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The Death Penalty

After ten years of constitutional controversy during which there were no executions, in 1977 some American states began once again to execute condemned prisoners. The most common method is by lethal injection, followed by the electric chair and the gas chamber. Since 1977, only about 1% of all those executed have been women.

The legal process of imposing the death penalty, commonly for murder, up through the actual carrying out of the sentence, is cumbersome, lengthy, and extremely costly to the governmental entities involved. Decades may pass, during which the prisoner languishes in the area of a prison called “death row” seeing out appeal after appeal, delay after delay.

The death penalty in the United States is under constant legal and moral attack. Opponents claim that it is used capriciously and often on a racial basis. Possible innocence of the condemned person is also a major basis for protest. DNA evidence has now disproved the guilt of a number of death row residents. A further line of attack is the notion that the means of execution are cruel, with the most current debate occurring over the efficacy of lethal injection. The extremely high cost of capital punishment, born by the taxpayers (usually on a state basis) is becoming quite a cogent argument for abolition.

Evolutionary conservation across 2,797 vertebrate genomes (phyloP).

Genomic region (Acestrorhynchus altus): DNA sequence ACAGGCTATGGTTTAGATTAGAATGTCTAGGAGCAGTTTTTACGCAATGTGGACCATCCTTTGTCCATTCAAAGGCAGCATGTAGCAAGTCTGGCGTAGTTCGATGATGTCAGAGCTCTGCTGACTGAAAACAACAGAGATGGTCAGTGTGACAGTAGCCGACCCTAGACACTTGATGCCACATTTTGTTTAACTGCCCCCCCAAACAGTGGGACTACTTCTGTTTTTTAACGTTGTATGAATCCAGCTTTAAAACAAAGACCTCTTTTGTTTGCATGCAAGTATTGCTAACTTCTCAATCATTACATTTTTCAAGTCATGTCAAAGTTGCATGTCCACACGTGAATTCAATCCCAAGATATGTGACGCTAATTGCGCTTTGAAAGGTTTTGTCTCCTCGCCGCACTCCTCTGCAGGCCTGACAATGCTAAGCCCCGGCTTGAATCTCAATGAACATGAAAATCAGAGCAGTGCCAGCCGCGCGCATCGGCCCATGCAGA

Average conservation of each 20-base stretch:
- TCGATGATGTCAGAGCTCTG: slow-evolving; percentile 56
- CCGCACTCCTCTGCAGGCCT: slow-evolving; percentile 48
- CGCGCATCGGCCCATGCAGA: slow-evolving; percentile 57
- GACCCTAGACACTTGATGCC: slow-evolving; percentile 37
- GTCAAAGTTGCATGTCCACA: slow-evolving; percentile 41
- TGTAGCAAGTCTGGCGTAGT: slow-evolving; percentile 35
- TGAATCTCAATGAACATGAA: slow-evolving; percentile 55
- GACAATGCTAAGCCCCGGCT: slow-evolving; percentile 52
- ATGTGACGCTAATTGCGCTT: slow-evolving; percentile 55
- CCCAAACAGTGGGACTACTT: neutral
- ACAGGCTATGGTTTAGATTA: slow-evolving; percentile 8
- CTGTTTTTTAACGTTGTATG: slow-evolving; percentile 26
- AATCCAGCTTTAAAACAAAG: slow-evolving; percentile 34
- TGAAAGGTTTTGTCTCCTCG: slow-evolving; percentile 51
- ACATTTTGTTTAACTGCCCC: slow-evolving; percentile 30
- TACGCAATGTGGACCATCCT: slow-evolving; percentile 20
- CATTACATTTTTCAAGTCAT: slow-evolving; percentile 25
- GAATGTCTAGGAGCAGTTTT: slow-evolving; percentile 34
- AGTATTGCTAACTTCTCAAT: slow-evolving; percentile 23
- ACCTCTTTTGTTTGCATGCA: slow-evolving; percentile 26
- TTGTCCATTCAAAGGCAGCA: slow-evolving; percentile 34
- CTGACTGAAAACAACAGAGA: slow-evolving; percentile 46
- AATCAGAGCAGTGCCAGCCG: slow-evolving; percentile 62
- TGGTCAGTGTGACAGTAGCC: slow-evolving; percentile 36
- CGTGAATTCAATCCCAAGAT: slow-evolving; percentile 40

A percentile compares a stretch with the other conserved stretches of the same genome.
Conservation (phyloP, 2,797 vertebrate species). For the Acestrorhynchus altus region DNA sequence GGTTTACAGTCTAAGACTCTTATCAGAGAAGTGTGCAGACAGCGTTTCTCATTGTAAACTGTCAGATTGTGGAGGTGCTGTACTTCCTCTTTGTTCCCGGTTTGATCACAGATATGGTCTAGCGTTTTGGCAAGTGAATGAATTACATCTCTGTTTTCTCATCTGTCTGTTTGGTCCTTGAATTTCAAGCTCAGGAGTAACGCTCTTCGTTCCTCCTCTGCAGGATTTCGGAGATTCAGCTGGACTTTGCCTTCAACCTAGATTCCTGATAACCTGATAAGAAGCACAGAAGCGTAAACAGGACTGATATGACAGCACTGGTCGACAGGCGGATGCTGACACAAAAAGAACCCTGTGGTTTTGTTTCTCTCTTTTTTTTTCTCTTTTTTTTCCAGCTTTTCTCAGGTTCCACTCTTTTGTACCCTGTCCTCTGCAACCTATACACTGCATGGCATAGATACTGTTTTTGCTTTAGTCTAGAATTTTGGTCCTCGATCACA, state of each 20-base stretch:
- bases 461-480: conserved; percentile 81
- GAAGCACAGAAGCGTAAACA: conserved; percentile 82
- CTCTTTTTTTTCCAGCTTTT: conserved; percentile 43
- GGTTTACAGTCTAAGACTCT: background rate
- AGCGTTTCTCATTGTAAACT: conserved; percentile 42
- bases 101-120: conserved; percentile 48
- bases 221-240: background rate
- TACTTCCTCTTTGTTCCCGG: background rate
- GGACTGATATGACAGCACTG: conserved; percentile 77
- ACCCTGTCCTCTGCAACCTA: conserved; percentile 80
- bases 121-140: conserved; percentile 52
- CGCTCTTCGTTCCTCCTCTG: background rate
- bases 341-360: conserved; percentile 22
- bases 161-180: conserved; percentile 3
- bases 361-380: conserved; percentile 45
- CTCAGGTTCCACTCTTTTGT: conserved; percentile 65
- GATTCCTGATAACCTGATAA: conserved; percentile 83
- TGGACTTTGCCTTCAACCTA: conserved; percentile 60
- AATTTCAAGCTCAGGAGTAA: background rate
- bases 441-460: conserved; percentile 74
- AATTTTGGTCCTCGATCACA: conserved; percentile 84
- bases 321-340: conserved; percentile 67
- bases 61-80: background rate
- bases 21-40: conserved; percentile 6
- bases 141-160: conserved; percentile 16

Despite the many objections from inside and outside the United States, the American public largely favors the imposition of the death penalty for murder. A number of states, faced with thorny legalistic uncertainties, have passed moratoria on executions. Several states have abolished the practice entirely.